King’s unique teaching style paying off
Thursday, July 22, 2010
PEBBLE BEACH, Calif. – Charlie King, director of the Reynolds Plantation Golf Academy in Greensboro, Ga., is not your typical teaching pro.
In 2008, King concocted one of the wittiest videos in the history of golf instruction, guiding golfers through the finer points of properly throwing a club. It was, of course, a tongue-in-cheek production from one of golf’s most brilliant teachers.
Now King is running for President and has a Web site (charliekingforpresident.com) to manage his campaign. That would be the fictional position of President of Golf Instruction.
I suppose he could name comic Bill Murray as his Vice Presidential running mate, because King likes to make people laugh before hitting them over the head with a serious message.
Throughout his career, King has maintained an unwavering belief in simple and repeatable golf instruction.
During U.S. Open week, while many teachers were occupied with high-profile touring pros, King continued to talk about golf for the masses – for beginners, for kids, for women, for all who struggle with their introduction to the game.
As President, King would institute Free Golf Lesson Month. He would concentrate on teaching solid contact. “That magic moment,” he calls it, “the feeling that addicts people to the game, the ability to hit it solid.
“There’s no way they’re going to do it on their own. It’s so mysterious. There are so many instinctive things that get in the way.”
Without being critical of his fellow instructors, King took a long look at the history of golf instruction and analyzed what he saw.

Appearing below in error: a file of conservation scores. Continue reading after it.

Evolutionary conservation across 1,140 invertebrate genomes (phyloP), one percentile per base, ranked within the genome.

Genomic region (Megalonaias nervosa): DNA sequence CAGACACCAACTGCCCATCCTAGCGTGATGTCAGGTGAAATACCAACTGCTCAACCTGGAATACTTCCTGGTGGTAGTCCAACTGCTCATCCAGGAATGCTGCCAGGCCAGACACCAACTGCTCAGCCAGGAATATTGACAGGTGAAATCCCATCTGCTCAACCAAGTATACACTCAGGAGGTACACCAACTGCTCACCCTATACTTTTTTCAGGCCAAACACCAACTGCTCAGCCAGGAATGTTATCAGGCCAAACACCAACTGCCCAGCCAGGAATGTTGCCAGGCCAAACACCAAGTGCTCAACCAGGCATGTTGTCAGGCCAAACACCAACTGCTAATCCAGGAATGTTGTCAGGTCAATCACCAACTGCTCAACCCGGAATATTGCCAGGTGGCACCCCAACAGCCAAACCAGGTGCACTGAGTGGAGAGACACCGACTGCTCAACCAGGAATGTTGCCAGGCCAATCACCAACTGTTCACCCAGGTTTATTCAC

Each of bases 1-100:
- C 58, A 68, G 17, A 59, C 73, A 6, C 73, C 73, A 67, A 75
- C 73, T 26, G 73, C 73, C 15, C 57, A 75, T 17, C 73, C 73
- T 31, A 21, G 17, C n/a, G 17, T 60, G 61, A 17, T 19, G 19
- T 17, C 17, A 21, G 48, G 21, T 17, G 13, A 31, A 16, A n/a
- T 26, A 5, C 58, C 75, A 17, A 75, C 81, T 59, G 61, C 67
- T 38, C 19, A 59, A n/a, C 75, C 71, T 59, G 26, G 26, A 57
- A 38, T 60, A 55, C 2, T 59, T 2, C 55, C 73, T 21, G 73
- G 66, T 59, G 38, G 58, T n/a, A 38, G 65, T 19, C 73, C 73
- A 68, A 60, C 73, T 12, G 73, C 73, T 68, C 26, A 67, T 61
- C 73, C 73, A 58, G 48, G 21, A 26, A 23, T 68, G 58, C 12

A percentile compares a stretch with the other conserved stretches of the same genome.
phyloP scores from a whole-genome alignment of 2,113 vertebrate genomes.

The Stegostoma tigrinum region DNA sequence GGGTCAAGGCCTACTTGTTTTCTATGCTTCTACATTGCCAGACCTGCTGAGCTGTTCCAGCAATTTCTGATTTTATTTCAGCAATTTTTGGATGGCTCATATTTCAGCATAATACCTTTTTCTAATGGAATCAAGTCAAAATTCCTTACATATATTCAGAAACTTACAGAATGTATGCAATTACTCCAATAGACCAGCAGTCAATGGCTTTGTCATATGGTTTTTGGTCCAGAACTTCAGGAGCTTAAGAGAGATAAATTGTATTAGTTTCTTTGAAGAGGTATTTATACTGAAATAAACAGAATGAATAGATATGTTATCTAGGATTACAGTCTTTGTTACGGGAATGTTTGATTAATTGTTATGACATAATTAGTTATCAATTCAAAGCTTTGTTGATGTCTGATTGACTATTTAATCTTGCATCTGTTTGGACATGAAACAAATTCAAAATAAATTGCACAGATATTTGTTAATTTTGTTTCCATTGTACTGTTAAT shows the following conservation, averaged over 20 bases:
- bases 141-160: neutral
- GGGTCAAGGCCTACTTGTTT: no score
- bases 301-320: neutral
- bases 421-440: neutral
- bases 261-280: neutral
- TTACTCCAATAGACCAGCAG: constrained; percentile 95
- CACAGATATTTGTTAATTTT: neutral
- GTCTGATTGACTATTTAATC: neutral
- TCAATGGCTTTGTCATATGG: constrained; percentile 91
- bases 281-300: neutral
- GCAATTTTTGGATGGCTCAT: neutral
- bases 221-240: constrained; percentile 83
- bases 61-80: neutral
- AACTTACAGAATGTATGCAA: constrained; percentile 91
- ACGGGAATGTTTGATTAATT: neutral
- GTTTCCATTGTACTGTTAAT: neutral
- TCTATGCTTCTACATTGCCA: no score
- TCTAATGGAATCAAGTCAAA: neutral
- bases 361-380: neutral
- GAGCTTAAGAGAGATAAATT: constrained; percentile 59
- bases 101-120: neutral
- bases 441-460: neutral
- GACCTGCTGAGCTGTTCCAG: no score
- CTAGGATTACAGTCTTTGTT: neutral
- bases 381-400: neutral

“I don’t think we ever got the meaning of golf,” he said. “Golf is a motor skill, a motor movement. Our paradigm didn’t develop that way. People who didn’t make it as players became teachers. They taught their own method.
“I’ll give you an example. I’m not trying to be disparaging to Ben Hogan, but let’s be honest. People talk a lot about Hogan clearing the left hip. Well, clearing the left hip is not good for a slicer. If you hook the ball, Hogan’s book (Five Lessons: The Modern Fundamentals of Golf) is a great book to read. If you’re a slicer, there’s very little in there for you.
“Hogan told us in that book what it felt like to him to hit a golf ball. If you don’t know that whole story in terms of the development of his golf swing, it’s not going to make a whole lot of sense.”
King has always been critical of stylized analysis of the golf swing.
“If you can’t hit it, what difference does it make how you look when you come into impact?” he asked. “We spend way too much time in what I call style teaching. We show students how they stink compared to those guys (tour players). And the golfer ends up thinking, ‘Wow, there are 18 things wrong with my swing.’ It’s not true. Some of those things just don’t matter to the ball. There are plenty of examples of golfers who did many things wrong and still managed to play very well.
“We need to be skills teachers and get away from being style teachers.
“The biggest barrier, if you ask me, is the ability to hit it solid. It’s that simple. I’ve talked and talked and talked about this, and I’ll keep doing it.
“Look, we definitely can grow the game of golf, but we can’t do it if we continue down this path. The answer is not some star standing on television saying, ‘Play golf, America.’
“The answer is to determine the factors that motivate human beings. In golf, we start with solid contact. Everybody wants to do that. They get enthusiastic about golf.”
Spoken like a President.
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